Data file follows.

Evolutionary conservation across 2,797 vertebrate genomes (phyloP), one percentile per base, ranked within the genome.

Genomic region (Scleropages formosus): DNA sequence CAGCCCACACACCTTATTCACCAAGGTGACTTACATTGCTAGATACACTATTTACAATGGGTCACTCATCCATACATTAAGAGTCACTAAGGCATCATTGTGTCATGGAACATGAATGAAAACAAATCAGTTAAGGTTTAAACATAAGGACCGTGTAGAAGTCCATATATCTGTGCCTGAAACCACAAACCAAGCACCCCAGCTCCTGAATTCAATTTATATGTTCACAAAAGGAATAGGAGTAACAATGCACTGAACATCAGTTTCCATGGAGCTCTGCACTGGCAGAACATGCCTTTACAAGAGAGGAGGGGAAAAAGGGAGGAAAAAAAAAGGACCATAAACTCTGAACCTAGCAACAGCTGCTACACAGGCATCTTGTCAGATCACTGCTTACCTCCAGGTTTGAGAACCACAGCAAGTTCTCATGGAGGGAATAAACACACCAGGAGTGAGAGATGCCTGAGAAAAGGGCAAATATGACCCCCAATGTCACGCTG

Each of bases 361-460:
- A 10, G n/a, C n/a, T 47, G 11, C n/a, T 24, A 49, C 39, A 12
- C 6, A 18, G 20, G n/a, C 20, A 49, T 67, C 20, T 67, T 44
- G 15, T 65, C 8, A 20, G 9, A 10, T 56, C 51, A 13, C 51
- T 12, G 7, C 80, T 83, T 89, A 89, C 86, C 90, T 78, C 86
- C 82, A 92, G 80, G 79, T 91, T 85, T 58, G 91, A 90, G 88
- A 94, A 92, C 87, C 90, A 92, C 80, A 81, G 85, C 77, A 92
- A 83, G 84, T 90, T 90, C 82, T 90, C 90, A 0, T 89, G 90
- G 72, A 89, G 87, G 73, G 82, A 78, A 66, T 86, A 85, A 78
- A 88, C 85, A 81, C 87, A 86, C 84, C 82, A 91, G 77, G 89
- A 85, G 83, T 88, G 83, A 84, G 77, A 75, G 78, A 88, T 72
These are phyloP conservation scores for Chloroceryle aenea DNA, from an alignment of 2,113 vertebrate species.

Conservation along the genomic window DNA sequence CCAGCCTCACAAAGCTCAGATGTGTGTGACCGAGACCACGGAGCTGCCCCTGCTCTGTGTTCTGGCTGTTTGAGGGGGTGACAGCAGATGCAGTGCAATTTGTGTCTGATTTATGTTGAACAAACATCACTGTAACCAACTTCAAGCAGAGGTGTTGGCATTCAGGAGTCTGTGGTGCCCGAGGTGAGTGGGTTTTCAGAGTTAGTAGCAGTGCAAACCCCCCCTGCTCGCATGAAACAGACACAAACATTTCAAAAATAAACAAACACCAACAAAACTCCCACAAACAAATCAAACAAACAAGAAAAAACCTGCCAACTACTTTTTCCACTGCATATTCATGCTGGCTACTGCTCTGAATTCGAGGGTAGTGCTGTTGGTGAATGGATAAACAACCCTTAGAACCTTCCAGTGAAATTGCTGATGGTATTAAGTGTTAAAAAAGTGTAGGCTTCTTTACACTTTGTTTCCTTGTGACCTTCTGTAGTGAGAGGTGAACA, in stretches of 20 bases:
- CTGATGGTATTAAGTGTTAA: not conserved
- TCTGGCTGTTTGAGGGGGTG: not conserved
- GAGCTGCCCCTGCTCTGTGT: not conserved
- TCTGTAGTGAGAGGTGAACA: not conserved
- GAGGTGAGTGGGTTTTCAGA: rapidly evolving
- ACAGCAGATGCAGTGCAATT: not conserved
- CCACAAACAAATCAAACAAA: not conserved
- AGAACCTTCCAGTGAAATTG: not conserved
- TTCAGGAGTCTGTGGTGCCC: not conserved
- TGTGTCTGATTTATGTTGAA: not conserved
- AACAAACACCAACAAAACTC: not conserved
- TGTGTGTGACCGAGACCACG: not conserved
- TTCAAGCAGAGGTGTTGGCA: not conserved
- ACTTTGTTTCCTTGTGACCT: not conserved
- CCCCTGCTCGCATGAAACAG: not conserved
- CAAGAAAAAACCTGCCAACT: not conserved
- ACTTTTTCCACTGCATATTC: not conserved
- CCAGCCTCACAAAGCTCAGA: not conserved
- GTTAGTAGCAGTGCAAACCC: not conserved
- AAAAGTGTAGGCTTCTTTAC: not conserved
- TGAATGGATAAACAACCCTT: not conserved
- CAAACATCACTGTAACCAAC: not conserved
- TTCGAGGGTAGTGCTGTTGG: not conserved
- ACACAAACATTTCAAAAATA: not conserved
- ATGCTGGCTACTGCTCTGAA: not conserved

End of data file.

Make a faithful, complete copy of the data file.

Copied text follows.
Evolutionary conservation across 2,797 vertebrate genomes (phyloP), one percentile per base, ranked within the genome.

Genomic region (Scleropages formosus): DNA sequence CAGCCCACACACCTTATTCACCAAGGTGACTTACATTGCTAGATACACTATTTACAATGGGTCACTCATCCATACATTAAGAGTCACTAAGGCATCATTGTGTCATGGAACATGAATGAAAACAAATCAGTTAAGGTTTAAACATAAGGACCGTGTAGAAGTCCATATATCTGTGCCTGAAACCACAAACCAAGCACCCCAGCTCCTGAATTCAATTTATATGTTCACAAAAGGAATAGGAGTAACAATGCACTGAACATCAGTTTCCATGGAGCTCTGCACTGGCAGAACATGCCTTTACAAGAGAGGAGGGGAAAAAGGGAGGAAAAAAAAAGGACCATAAACTCTGAACCTAGCAACAGCTGCTACACAGGCATCTTGTCAGATCACTGCTTACCTCCAGGTTTGAGAACCACAGCAAGTTCTCATGGAGGGAATAAACACACCAGGAGTGAGAGATGCCTGAGAAAAGGGCAAATATGACCCCCAATGTCACGCTG

Each of bases 361-460:
- A 10, G n/a, C n/a, T 47, G 11, C n/a, T 24, A 49, C 39, A 12
- C 6, A 18, G 20, G n/a, C 20, A 49, T 67, C 20, T 67, T 44
- G 15, T 65, C 8, A 20, G 9, A 10, T 56, C 51, A 13, C 51
- T 12, G 7, C 80, T 83, T 89, A 89, C 86, C 90, T 78, C 86
- C 82, A 92, G 80, G 79, T 91, T 85, T 58, G 91, A 90, G 88
- A 94, A 92, C 87, C 90, A 92, C 80, A 81, G 85, C 77, A 92
- A 83, G 84, T 90, T 90, C 82, T 90, C 90, A 0, T 89, G 90
- G 72, A 89, G 87, G 73, G 82, A 78, A 66, T 86, A 85, A 78
- A 88, C 85, A 81, C 87, A 86, C 84, C 82, A 91, G 77, G 89
- A 85, G 83, T 88, G 83, A 84, G 77, A 75, G 78, A 88, T 72
These are phyloP conservation scores for Chloroceryle aenea DNA, from an alignment of 2,113 vertebrate species.

Conservation along the genomic window DNA sequence CCAGCCTCACAAAGCTCAGATGTGTGTGACCGAGACCACGGAGCTGCCCCTGCTCTGTGTTCTGGCTGTTTGAGGGGGTGACAGCAGATGCAGTGCAATTTGTGTCTGATTTATGTTGAACAAACATCACTGTAACCAACTTCAAGCAGAGGTGTTGGCATTCAGGAGTCTGTGGTGCCCGAGGTGAGTGGGTTTTCAGAGTTAGTAGCAGTGCAAACCCCCCCTGCTCGCATGAAACAGACACAAACATTTCAAAAATAAACAAACACCAACAAAACTCCCACAAACAAATCAAACAAACAAGAAAAAACCTGCCAACTACTTTTTCCACTGCATATTCATGCTGGCTACTGCTCTGAATTCGAGGGTAGTGCTGTTGGTGAATGGATAAACAACCCTTAGAACCTTCCAGTGAAATTGCTGATGGTATTAAGTGTTAAAAAAGTGTAGGCTTCTTTACACTTTGTTTCCTTGTGACCTTCTGTAGTGAGAGGTGAACA, in stretches of 20 bases:
- CTGATGGTATTAAGTGTTAA: not conserved
- TCTGGCTGTTTGAGGGGGTG: not conserved
- GAGCTGCCCCTGCTCTGTGT: not conserved
- TCTGTAGTGAGAGGTGAACA: not conserved
- GAGGTGAGTGGGTTTTCAGA: rapidly evolving
- ACAGCAGATGCAGTGCAATT: not conserved
- CCACAAACAAATCAAACAAA: not conserved
- AGAACCTTCCAGTGAAATTG: not conserved
- TTCAGGAGTCTGTGGTGCCC: not conserved
- TGTGTCTGATTTATGTTGAA: not conserved
- AACAAACACCAACAAAACTC: not conserved
- TGTGTGTGACCGAGACCACG: not conserved
- TTCAAGCAGAGGTGTTGGCA: not conserved
- ACTTTGTTTCCTTGTGACCT: not conserved
- CCCCTGCTCGCATGAAACAG: not conserved
- CAAGAAAAAACCTGCCAACT: not conserved
- ACTTTTTCCACTGCATATTC: not conserved
- CCAGCCTCACAAAGCTCAGA: not conserved
- GTTAGTAGCAGTGCAAACCC: not conserved
- AAAAGTGTAGGCTTCTTTAC: not conserved
- TGAATGGATAAACAACCCTT: not conserved
- CAAACATCACTGTAACCAAC: not conserved
- TTCGAGGGTAGTGCTGTTGG: not conserved
- ACACAAACATTTCAAAAATA: not conserved
- ATGCTGGCTACTGCTCTGAA: not conserved